As soon as the Election is over the busy-bodies will resume the campaign for compulsory seat belts. After all, the Civil Service treats drivers and motor-vehicle owners much the same whatever Government is in power. We wish they would all belt-up—the A.A., Lord Montagu, the DOE many so-called motoring journalists and the rest who are advocating compulsory wearing of seat-belts. Let us make it quite clear that Motor Sport is NOT persuading anyone from putting on a safety-harness, if he or she wishes to wear one, even though it has yet to be proved that all seat belts are safe in themselves, or that everyone involved, the disabled, etc., are better served by using them. But we are dead against compulsion. It may or it may not be simple common sense to use seat belts in everyday, ordinary motoring. It is still a matter of opinion, a very open one. The Editor, who dislikes being strapped to anything, even a motor car, is a non-belt man, but his wife wears a seat belt, whether in Fiat 126 or BMW, or any other road test car, while motoring with him. Whether or not one belts-up, it should be left to personal choice.
Those, like the writer, who have been thrown from an overturning car (an Allard, in a pre-war speed hill-climb), the cockpit of which was crushed, and who have seen cars catch fire, have sound reasons for being against compulsion. Others feel vulnerable unless they belt-up. Compulsion is wrong—your life is your own and how you safeguard it should be your affair. You can lead a horse to water but you can’t make it drink! Compulsion seldom brings happy results. We have been compelled to fit seat belts to our more modern cars (and pay the p.t. on them). Motorcyclists are compelled to wear crash hats (and pay p.t. on these). If we permit more compulsion, motorcyclists may find themselves banned, on the grounds that riders gain no safety from being strapped to two-wheelers. We could find speed limits forever unrescinded, in spite of ever safer cars and better, very expensive roads.
Are the police soon to be busy checking for unbuckled belts? If so, endorsements for forgetfulness, or for deliberately ignoring a fresh compulsion, will cause further resentment between police and motorists and will further overload the Courts. What of tradesmen and doctors, making frequent exits from their vehicles? What of vintage cars to which seat belts cannot be fitted? Will compulsion kill off the entire old-car hobby? Will bus passengers and firemen have to strap themselves to their vehicles? Let’s leave it to their discretion. It might be said that those who don’t belt-up are either drivers well able to look after themselves or are so foolish they are unlikely to remember the clunk-click thing, anyway. So why press for unwelcome compulsion?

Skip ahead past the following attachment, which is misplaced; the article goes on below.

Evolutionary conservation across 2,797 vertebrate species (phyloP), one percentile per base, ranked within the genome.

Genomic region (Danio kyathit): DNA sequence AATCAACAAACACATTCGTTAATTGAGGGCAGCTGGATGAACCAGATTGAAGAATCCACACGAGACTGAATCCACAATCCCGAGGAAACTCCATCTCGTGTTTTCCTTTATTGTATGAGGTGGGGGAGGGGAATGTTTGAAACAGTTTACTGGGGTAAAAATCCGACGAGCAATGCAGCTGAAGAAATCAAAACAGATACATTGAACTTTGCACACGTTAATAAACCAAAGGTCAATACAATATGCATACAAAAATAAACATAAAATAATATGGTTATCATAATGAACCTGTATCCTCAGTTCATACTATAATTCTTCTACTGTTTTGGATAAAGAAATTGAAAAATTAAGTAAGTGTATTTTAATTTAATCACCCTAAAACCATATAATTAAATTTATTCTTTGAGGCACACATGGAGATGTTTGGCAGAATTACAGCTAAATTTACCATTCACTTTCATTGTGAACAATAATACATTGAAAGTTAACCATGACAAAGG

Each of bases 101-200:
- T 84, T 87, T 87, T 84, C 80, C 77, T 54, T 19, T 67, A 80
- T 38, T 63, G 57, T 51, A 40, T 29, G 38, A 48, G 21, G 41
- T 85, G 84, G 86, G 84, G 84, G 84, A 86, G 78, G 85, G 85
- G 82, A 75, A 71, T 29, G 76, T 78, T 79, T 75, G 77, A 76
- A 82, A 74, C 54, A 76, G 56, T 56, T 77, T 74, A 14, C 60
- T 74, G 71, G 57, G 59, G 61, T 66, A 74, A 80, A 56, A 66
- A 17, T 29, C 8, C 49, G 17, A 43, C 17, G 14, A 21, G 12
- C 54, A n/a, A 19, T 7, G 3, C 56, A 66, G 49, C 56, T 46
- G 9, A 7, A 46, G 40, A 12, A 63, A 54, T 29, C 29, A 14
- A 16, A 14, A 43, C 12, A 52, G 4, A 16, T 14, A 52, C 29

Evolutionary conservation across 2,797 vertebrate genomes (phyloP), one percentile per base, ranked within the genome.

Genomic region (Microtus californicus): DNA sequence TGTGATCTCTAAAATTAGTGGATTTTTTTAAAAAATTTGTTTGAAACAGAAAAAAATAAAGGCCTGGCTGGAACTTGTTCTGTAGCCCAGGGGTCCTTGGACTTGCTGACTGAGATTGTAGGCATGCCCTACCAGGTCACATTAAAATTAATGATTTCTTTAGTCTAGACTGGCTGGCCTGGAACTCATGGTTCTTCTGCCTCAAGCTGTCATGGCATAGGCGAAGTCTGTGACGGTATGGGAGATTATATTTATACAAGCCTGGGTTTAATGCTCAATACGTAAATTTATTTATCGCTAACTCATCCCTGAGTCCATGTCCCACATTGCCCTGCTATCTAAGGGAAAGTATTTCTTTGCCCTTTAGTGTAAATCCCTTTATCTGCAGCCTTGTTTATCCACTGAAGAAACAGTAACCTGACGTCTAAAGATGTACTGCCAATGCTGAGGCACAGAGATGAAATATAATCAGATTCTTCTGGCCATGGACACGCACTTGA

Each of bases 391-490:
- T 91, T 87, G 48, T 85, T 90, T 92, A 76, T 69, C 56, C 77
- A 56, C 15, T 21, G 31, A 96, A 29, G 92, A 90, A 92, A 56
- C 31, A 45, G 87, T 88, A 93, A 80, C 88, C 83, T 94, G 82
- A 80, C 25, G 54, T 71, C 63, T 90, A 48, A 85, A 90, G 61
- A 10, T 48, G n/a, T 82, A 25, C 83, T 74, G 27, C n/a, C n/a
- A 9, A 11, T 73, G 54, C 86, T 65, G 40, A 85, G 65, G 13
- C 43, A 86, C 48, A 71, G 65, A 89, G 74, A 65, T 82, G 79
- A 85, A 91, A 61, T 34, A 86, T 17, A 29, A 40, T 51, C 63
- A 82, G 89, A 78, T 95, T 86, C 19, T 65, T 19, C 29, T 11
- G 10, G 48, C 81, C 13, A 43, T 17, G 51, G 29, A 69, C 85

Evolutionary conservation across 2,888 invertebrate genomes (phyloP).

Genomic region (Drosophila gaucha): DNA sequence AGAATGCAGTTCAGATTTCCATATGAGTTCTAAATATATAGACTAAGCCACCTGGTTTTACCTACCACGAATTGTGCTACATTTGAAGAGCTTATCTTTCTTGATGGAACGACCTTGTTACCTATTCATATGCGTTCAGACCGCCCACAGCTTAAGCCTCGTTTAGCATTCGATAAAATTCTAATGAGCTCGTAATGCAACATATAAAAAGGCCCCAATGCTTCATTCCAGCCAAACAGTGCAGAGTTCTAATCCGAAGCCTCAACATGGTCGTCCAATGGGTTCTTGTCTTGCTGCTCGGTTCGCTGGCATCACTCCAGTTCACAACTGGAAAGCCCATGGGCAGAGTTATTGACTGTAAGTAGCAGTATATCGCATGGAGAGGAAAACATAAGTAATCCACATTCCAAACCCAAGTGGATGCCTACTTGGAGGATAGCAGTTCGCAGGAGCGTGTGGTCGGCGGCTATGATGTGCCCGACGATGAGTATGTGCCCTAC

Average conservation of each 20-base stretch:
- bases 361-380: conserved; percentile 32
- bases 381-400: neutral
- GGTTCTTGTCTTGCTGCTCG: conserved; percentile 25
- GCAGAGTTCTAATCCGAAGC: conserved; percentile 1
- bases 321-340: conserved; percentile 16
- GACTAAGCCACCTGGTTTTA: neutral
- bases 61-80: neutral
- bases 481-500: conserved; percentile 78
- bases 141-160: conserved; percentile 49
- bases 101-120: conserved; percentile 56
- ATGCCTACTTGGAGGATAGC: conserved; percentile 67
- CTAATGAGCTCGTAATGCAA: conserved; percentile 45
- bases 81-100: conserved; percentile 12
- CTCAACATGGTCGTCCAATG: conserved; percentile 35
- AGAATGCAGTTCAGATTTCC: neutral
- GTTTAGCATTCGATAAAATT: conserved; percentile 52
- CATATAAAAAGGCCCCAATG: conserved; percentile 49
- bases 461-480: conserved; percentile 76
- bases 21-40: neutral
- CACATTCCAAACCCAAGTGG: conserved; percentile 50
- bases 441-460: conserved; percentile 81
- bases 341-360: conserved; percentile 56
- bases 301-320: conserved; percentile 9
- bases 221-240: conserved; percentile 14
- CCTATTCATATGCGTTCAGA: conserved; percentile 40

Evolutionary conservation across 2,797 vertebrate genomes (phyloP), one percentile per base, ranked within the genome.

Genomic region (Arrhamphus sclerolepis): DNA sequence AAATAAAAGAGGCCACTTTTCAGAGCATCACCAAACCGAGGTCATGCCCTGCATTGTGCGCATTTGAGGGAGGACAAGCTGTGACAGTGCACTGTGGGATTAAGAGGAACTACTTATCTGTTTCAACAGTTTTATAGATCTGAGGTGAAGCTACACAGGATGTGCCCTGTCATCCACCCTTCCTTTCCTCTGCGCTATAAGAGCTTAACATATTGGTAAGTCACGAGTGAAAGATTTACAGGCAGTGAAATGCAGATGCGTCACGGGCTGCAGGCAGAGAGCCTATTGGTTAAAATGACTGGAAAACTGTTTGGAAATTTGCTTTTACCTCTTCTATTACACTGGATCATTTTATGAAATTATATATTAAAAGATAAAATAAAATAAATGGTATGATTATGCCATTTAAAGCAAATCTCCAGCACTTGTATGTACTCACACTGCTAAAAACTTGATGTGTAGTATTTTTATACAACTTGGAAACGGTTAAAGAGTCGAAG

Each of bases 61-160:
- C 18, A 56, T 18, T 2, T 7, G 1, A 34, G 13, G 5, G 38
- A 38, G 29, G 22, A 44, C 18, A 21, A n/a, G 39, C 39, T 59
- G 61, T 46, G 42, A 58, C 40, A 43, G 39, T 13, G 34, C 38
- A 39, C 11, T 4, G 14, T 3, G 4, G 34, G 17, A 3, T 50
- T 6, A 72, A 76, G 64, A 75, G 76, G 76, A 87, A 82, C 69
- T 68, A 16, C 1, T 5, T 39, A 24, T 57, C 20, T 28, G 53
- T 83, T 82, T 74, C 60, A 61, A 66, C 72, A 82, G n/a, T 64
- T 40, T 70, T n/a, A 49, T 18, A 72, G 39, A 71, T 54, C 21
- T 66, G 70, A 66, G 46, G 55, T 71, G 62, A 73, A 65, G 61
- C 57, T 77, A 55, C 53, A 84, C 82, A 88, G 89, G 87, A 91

If we go on like this, fussing about whether it is better to be flung through a laminated or a toughened screen, we had better give up motoring and risky sports altogether, indeed anything that involves the smallest possible chance of accidents—safety belts, crash hats, more speed limits, more Armco from the do-gooders and, of course, the over-60s must be compelled to put on water wings in the bath, in case of involuntary drowning.
We shall now be bombarded with arguments about the cost of crashes to the Health Service, to which most of us contribute, whether we wish to or not. This is no reason for inflicting compulsion on one section of the community. Anyway, the service may not be there when it is most wanted, if the modern Florence Nightingales have their way, striking for more pay; once lost, never regained. So—by all means put on your seat belts but—NO COMPULSION. Indeed, after the ridiculously vast sums of the Nation’s money which have been spent on persuading motorists to do up their belts, which has probably done a great deal of good but could have been better spent on accident prevention instead of precaution, how can this expenditure be justified if compulsion is, after all, introduced?
It seems that we are soon to have another General Election inflicted on us by Harold Wilson. It is not for a motor journal to predict whether this will result in a continuation of Socialism in Britain, a return to Conservative rule, or whether, whatever the outcome, the Communist-influenced Trade Unions will eventually take control.